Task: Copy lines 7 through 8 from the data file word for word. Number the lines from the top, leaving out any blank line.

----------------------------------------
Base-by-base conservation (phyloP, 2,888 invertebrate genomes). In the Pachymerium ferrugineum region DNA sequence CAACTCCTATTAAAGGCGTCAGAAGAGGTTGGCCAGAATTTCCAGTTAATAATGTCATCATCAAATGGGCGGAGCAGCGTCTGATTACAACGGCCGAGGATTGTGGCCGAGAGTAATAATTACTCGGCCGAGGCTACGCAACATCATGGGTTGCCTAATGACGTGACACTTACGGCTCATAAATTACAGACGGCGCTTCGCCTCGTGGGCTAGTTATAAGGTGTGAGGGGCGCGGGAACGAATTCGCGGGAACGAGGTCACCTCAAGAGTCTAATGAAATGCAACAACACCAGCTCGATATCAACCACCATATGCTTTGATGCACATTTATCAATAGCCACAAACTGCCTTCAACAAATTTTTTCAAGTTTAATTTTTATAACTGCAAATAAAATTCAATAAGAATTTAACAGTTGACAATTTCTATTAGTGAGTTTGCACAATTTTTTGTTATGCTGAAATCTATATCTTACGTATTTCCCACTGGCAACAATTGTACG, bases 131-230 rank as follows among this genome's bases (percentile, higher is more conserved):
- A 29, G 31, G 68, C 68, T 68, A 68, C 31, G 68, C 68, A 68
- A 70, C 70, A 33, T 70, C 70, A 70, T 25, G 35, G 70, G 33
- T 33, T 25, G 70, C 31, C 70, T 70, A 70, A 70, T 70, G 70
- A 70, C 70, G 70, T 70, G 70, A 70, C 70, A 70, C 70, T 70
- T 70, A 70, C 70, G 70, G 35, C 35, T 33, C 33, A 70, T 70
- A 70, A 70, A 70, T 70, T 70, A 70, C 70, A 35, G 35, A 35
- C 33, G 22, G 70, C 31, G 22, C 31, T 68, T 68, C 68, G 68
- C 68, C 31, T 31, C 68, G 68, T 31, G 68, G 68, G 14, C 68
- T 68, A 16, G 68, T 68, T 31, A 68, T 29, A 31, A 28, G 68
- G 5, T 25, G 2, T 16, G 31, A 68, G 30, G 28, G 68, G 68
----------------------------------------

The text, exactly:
- A 70, A 70, A 70, T 70, T 70, A 70, C 70, A 35, G 35, A 35
- C 33, G 22, G 70, C 31, G 22, C 31, T 68, T 68, C 68, G 68